Vail Valley’s high-end real estate market is showing strength in 2018
By the numbers:
26: Sales of $5 million or more for 2018 through May 31.
45: Sales of $5 million or more for all of 2017.
28: Sales of $5 million or more for all of 2016.
43: Sales of $5 million or more for all of 2015.
Source: Land Title Guarantee Company.
EAGLE COUNTY — The high-end real estate market here is something of a fixed commodity when it comes to supply. But demand seems to be rising.
Over the past three years, sales of very expensive homes — $5 million or more — have become “active” in the words of brokers. That activity seems to be increasing.
The latest report on Eagle County real estate from Land Title Guarantee Co. shows there were six sales of $5 million or more. The largest single sale — a new single-family home in Vail’s Spraddle Creek area — was for $18.5 million.
The high-end market is vastly different than the one in which most locals operate. In May, sales of $5 million or more represented 4 percent of all transactions, but accounted for 28 percent of the month’s dollar volume. In contrast, sales of $500,000 or less made up 32 percent of all transactions, but 10 percent of the month’s dollar volume.
John Pfeiffer, managing broker of Slifer Smith & Frampton Real Estate, said the high-end market is a good indicator for the market as a whole.
The message of those relatively few high-end sales is that “People have a lot of faith to invest that kind of capital,” Pfeiffer said. “That should send a positive message no matter your price point.”
‘Incredibly strong’ market
Ron Byrne has been in the valley’s resort real estate market for nearly 40 years. Byrne described the current high-end market as “incredibly strong,” then listed a number of sales for far more than $5 million:
• A condo at the Chateau at Beaver Creek recently sold for $13.5 million.
• A sale in Vail Village hasn’t closed yet, but is under contract for $13.6 million.
• The condos above the new Ski & Snowboard Club Vail headquarters are both under contract, both for more than $5 million each.
• The new penthouse above the Red Lion in Vail Village recently sold for more than $11 million.
Byrne’s firm brokered the deal for the Spraddle Creek home. Byrne said that home wasn’t on the county’s Multiple Listing Service, and sold “very quickly.”
In fact, a number of homes in the market’s upper reaches are listed through individual brokers.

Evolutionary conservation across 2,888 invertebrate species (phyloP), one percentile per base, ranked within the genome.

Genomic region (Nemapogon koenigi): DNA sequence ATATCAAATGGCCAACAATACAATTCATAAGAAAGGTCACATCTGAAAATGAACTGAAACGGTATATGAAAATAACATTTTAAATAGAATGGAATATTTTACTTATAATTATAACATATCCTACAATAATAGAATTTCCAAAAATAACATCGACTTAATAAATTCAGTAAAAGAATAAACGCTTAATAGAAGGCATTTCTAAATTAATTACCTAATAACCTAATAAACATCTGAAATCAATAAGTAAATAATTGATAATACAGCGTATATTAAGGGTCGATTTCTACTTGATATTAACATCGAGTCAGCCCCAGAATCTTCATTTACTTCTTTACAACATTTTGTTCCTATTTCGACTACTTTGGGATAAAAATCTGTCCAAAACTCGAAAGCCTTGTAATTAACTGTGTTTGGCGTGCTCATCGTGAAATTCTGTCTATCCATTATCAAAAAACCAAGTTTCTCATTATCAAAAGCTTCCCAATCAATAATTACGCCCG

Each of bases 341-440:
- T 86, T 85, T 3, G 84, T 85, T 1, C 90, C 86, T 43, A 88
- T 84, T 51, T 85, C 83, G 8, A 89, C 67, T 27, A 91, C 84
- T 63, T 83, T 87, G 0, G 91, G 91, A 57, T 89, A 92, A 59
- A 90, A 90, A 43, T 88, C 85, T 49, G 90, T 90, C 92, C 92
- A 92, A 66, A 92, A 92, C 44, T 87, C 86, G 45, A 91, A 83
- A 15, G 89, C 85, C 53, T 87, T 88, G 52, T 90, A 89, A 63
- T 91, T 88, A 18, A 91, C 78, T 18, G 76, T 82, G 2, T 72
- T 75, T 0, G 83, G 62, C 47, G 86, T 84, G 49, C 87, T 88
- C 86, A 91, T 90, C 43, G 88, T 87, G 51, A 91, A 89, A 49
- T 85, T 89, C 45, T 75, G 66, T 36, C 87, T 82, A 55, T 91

Tye Stockton, of LIV Sotheby’s International Realty, in Vail said he currently has what he called an “off market” listing in Vail with an asking price of $21.5 million.
“The owner doesn’t want a lot of looky-loos” in the home, Stockton said.
Stockton recently brokered another off-market deal at the Ritz-Carlton Residences in Vail. That condo essentially doubled in price from its last sale in 2010.
Byrne said that a number of his potential clients are coming from Latin America. That’s a change over the past couple of years. The Vail Valley has always had a strong attraction to buyers from Mexico, Central and South America. That attraction cooled after the election of President Donald Trump. But, Byrne said, buyers started to return about the end of 2017.
Wherever buyers are from, Stockton noted single-family homes and duplex units seem to be drawing more interest at the moment.
Still, Stockton said, inventory remains low.
Strong demand, short supply
Given that the high-end market is naturally limited — there’s only so much slope-side real estate in the valley — there’s always a question of just what will come on the market in a given year.
But units do come up. Byrne noted that some units will stay in one owner’s hands for 10 years or more before coming up for sale. Others come up more quickly.
A home on Rockledge Road in Vail made news in early 2017 when it sold for just more than $23 million. At the time, it was believed to be the largest single home sale in Vail’s history. That home is again under contract — the owner’s needs changed, Stockton said.
Stockton and Byrne noted that Beaver Creek seems to be on the brink of a resurgence. There’s the unit at The Chateau that recently sold. And, Stockton said, four homes now for sale at Peregrine Villas — the site of the old Beaver Creek fire station — represent the first all-new residential construction in 12 years at the resort.
Still, Byrne said, that resort has more available inventory than Vail right now.
Given the strength of the high-end market, Stockton cautioned potential buyers to be realistic in their expectations.
“Make sure everything is perfect: the furnishing, the maintenance, the grounds,” he said. This time of year, people are taking more time to walk around a home and property. Landscaping today can help sell a home, particularly given the evolution in how people are using their vacation property. Homes that used to be winter getaways are now seeing more use in the summer and fall.
“We’re starting to compete favorably with nice, warm weather climates,” Stockton said.
Vail Daily Business Editor Scott Miller can be reached at firstname.lastname@example.org and 970-748-2930.
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